09 May 2013

Gold Daily and Silver Weekly Charts - The BRICs Are Restless and Demanding Change

Apparently the depressed prices in mining stocks have resulted in record insider buying in junior mining shares.

The Yen broke 100 to the US dollar today.  That is a 'big deal' in forex circles.

David Rosenberg thinks that:
"We currently are witnessing the Potemkin rally. For a quick background the phrase Potemkin villages was originally used to describe a fake village, built only to impress. According to the story, Russian minister Grigory Potemkin who led the Crimean military campaign erected fake settlements along the banks of the Dnieper River in order to fool Empress Catherine II during her visit to Crimea in 1787..

The term, however, is now used, typically in politics and economics, to describe any construction (literal or figurative) built solely to deceive others into thinking that some situation is better than it really is.."

Ben Bernanke, recently proclaimed “The Hero” by Atlantic Magazine, is the “Wizard of Potemkin.”
There has been little or no mention of or word out of the G20 conference in Turkey about 'Reinventing Bretton Woods.'  I have been talking about this for some time and linked to the original agenda when it first came out.  I reminded you of it a couple of weeks ago.  But there is little heard about it so far.

The G7 did call a special meeting for this weekend to discuss serious bank reform.  The Bankers were not pleased with this, but apparently had no choice.   And some were not happy with having to make all the last minute arrangements for this august gathering of central bankers and finance ministers.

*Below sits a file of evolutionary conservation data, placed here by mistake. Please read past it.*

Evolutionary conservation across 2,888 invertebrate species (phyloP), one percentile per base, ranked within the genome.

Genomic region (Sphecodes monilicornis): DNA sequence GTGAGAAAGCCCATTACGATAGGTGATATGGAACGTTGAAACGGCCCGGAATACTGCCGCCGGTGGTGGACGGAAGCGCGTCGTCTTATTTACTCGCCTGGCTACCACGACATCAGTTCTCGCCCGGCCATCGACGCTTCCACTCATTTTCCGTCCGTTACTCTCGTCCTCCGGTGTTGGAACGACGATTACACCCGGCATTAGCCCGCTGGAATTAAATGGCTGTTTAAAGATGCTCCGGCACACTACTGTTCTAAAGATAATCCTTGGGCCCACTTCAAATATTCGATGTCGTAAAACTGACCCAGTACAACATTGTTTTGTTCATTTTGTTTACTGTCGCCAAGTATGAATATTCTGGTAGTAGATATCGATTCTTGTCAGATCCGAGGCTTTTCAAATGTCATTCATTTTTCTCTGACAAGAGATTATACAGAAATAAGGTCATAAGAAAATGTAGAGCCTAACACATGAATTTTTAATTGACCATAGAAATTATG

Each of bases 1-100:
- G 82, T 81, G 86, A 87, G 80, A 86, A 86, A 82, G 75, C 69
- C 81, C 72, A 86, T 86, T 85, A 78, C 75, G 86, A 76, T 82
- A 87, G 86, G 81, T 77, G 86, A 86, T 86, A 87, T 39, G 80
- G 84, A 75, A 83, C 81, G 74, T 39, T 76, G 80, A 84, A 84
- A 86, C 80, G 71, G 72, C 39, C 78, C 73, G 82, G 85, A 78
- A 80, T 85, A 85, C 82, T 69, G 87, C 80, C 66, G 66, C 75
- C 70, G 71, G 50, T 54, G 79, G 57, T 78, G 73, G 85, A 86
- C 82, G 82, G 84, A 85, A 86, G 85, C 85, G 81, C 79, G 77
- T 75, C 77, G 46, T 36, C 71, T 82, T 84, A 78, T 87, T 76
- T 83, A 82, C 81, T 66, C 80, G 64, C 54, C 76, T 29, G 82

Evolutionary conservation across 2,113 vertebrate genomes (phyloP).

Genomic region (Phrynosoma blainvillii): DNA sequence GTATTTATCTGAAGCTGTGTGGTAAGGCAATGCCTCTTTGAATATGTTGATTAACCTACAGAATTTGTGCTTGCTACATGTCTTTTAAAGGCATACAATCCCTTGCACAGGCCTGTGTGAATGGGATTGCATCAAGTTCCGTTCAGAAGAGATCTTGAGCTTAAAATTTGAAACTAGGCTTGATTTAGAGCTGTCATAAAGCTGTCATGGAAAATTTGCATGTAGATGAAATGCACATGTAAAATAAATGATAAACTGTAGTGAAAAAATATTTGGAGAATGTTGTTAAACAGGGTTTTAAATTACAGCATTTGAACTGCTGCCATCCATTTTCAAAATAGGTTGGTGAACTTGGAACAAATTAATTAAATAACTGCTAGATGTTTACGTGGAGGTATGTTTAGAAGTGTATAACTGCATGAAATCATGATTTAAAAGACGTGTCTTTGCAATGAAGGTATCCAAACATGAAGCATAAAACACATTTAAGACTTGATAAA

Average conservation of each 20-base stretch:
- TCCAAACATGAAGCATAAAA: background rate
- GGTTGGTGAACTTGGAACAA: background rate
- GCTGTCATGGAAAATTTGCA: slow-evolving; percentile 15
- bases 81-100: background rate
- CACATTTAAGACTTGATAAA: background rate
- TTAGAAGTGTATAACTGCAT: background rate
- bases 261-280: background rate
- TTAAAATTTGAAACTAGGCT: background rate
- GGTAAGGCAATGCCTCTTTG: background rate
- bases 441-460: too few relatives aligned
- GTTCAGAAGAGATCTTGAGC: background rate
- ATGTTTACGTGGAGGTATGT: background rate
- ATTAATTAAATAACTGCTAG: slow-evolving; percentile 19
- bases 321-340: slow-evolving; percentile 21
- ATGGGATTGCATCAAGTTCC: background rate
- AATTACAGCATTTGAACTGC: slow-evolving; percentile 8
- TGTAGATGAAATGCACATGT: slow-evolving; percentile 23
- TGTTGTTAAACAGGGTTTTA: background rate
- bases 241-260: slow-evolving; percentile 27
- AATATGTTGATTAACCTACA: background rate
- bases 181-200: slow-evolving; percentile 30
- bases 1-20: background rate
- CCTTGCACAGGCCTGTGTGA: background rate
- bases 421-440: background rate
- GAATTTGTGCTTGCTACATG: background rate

The G7 tried to spin this as a late reaction to Cyprus, but that is what the Brits like to call 'bollocks.'

It is said to be a response to a request from China and Russia and a few associates for the G7 to get their dirty financial house in order.  Cyprus was the last straw in a series of outrages.  Europe is none too pleased with having been sold all that dirty paper in the last bubble.  We already knew that from Jeffrey Sachs talk to the Philly Fed last month.

And as always, gold is talked about in whispers.
"It's very rare for a G7 to focus on financial regulation," one of the officials said, speaking on condition of anonymity.
There is also a general displeasure about the currency games being played by London, New York/Washington and Tokyo, and their playing fast and loose with global commodity prices that are disrupting other nations' economies.

There is apparently some behind the scenes 'horse trading' going on at the G20 currency conference.  And there is a push back by the Anglo Americans to defer any action or announcement until later this year,  other than the usual bilateral and multilateral currency agreements.

I hear that this may culminate in September.  But words are cheap, and rumours are plentiful, so let's see what happens.